What I have been doing is creating a separate Chrome application launcher for my different life contexts -- http://lifehacker.com/5611711/create-application-shortcuts-i... I have one for anonymous browsing, one for work, one for personal-real-name, and one for pseudonymous browsing. I renamed the application so I can launch by typing "WorkChrome" or "PersonalChrome" in spotlight search. Each Chrome app then runs with a separate profile, separate cookies, etc. I have a different icon and colored theme for each one, so that I never make a mistake with regards to which I am browsing in. I can have multiple open at the same time and tab switch between them.
I think this feature would have made tabgroups much more useful.
Now if only Firefox AddOns/Extensions would be able to properly access DBus, this would allow for a so much better Linux integration (storing passwords through org.freedesktop.Secret, opening URLs in the appropriate container from KDE Plasma sessions instead of random switches to another activity where a Firefox window is found, global media playback states/control for web video/audio as org.mpris.MediaPlayer2, powermanagement inhibitors through org.freedesktop.login1, etc)
People are also paranoid about online shopping sites changing prices based on tracking information. Here are two articles related to this: http://lifehacker.com/5973689/how-web-sites-vary-prices-base... and http://www.wisebread.com/6-ways-to-avoid-sneaky-online-price...
That said, no need to volunteer any more information than necessary to use online services.
If you haven't seen it, you should definitely check out https://panopticlick.eff.org/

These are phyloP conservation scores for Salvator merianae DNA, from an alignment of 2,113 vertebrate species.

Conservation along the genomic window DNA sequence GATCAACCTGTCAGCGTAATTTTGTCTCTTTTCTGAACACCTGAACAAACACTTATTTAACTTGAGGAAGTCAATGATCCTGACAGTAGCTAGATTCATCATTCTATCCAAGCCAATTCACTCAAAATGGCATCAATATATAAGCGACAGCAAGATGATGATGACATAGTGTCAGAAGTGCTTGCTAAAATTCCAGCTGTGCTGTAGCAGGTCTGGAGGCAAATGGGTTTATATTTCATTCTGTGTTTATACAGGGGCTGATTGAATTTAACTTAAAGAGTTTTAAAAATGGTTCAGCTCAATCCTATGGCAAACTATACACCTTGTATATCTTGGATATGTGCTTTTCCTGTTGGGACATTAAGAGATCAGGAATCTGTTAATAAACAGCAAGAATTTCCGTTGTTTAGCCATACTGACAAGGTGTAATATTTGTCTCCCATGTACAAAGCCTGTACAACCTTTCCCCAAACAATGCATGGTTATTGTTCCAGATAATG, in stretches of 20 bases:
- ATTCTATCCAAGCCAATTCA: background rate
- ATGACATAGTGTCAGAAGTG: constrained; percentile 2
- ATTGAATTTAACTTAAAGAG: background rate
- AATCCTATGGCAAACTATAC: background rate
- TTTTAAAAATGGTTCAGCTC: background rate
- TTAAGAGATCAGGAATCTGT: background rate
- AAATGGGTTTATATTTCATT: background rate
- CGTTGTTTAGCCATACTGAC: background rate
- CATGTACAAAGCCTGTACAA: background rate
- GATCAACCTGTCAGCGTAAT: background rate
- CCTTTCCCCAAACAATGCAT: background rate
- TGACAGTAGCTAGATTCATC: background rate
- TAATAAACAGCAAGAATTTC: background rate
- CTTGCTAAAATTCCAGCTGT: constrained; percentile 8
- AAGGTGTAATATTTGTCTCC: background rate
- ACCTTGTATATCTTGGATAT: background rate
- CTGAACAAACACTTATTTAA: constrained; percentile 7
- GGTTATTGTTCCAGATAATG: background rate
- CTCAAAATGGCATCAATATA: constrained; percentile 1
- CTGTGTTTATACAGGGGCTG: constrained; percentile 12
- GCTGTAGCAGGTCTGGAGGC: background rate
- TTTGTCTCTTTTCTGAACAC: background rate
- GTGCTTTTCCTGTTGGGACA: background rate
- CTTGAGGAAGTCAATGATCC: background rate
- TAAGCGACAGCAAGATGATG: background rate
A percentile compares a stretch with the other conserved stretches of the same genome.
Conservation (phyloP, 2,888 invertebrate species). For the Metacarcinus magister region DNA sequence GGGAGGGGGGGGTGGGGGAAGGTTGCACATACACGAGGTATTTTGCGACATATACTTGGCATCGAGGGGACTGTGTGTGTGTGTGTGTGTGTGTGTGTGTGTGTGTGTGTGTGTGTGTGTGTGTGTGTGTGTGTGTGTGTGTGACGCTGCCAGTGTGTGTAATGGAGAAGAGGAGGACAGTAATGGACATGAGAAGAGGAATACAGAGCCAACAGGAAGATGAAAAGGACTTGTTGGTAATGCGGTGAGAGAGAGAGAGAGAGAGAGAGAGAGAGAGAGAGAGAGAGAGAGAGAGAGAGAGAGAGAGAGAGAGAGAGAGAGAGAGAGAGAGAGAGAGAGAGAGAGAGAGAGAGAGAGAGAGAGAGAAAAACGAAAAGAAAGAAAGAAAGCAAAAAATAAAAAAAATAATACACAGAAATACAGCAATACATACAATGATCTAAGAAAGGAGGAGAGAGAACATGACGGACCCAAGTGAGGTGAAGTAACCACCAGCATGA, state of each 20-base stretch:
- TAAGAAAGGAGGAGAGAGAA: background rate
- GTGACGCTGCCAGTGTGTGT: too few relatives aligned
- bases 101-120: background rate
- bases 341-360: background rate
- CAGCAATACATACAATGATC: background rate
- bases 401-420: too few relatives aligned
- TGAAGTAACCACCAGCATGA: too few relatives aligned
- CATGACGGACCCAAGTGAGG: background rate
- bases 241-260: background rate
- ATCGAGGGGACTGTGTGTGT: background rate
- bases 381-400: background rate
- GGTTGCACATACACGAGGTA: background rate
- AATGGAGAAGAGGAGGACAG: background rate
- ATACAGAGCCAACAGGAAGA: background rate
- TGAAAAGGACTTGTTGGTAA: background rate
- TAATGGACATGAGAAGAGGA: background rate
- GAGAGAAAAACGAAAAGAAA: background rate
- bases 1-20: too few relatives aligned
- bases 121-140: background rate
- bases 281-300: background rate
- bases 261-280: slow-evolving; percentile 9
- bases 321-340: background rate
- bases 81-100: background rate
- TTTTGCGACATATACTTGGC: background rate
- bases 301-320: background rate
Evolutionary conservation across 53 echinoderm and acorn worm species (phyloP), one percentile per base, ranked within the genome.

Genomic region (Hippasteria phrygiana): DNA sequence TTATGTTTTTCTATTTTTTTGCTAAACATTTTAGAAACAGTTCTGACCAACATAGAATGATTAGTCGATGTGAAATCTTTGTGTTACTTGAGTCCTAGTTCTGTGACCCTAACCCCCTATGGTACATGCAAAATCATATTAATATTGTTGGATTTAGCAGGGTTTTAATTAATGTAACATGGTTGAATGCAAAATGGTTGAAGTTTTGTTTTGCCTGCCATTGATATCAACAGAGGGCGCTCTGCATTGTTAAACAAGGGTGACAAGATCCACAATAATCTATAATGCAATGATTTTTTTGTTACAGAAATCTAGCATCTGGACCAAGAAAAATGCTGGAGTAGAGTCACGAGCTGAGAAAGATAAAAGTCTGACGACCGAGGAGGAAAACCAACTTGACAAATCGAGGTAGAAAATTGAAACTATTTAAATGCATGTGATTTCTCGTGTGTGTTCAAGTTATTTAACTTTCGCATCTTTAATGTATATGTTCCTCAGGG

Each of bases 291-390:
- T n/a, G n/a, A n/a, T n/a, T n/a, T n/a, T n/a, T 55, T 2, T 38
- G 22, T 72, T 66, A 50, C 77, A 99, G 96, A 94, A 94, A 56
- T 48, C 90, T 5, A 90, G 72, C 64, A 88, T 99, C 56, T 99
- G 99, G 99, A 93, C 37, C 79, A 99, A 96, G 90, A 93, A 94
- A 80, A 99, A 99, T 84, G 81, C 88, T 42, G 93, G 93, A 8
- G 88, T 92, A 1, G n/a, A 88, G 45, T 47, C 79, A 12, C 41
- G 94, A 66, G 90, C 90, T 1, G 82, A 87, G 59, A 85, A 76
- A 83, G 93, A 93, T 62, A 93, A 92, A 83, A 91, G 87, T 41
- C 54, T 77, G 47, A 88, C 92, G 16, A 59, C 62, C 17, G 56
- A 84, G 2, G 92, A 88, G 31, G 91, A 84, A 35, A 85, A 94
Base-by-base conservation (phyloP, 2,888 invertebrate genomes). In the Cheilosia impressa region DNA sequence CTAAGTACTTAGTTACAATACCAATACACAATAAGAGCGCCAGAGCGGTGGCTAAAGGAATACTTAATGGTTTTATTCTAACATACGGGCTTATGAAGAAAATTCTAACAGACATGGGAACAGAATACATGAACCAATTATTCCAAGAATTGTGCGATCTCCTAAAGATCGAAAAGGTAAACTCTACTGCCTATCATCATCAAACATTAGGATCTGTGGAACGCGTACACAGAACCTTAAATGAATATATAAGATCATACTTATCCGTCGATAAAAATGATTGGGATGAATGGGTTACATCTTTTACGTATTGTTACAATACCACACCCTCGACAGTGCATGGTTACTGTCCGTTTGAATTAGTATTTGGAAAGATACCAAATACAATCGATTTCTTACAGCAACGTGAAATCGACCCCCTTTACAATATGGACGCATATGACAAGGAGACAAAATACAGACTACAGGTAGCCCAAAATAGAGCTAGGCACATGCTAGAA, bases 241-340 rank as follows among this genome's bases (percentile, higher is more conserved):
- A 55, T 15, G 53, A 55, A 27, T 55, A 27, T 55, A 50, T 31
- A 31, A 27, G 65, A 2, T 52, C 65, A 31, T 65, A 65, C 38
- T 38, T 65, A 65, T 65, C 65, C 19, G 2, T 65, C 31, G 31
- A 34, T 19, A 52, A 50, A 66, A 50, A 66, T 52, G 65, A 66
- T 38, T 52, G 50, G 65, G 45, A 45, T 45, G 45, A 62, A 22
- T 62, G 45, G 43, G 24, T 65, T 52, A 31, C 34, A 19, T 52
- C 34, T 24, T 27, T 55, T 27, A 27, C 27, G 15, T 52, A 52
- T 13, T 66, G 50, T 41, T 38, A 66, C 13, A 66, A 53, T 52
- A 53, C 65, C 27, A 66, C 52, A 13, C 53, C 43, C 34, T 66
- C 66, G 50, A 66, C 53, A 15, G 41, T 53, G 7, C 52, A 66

I can't emphasize enough how much I've been waiting for this.
I've even tried pushing it via the dev-tools uservoice as a developer tool instead of a privacy tool, since you often need to test with multiple sessions at the same time. No reaction.
There is still the very real issue of fingerprinting across containers, which they point at towards the end of the article, but this might just be enough for me to drop Chrome completely and get my Firefox set up again the way I like it.
It currently has some delay when you open a new tab, and a few quirks here and there, but it's mostly working.
If you were going for something minimalistic and good for business/home usage, Chrome might be a better choice indeed. I can definitely see the advantages and I've installed it for my family back when it was substantially faster than Firefox (by now Chrome got a lot heavier and Firefox, uh, I guess they must have become a bit lighter but I don't know). I guess I should switch them back to Firefox again, but it might not be worth the learning curve.
Nothing changes really, ad revenue should already have been going down for years with how many ads we see every day. Almost everyone should automatically block them out mentally by now, and I think I recently heard this is starting to happen more and more now.
Having tabs from different contexts in the same window is confusing.
I prefer to use different devices entirely.
When need arises to have multiple logins to the same page I simply open new private window.
When submitting, I intentionally editorialized the title from something unclear out of mozilla's blog context ("Contextual Identities on the Web") to a more explicit title that speaks by itself ("Firefox 50 nightly new feature: Contextual Identities").
Isn't this considered valuable here?
- This guideline feels a wee bit sad, because editorializing can be valuable (a title might be crystal clear in context but nonsensical once pulled out of it).
- But I understand how we generally don't want it as it might lead to linkbaiting and misrepresenting the original title.
Had I not been subscribed to Mozilla's RSS feed, I personally would have skipped a "Contextual Identities on the Web (mozilla.org)" post on HN, because the vagueness would have made me mentally flag it as not time-worthwhile.
Contrarily, adding a few non-likbaitish words providing context (here, mentioning we're talking about a new feature in Firefox testable in Nightly, which is what my rename did), it becomes much more precise, less arbitrarily discard-able, thus interesting for certain people, including me.
But again, I understand the main reason the guidelines proscribe the practice: because it's a slippery slope to linkbait and incorrect reformulations.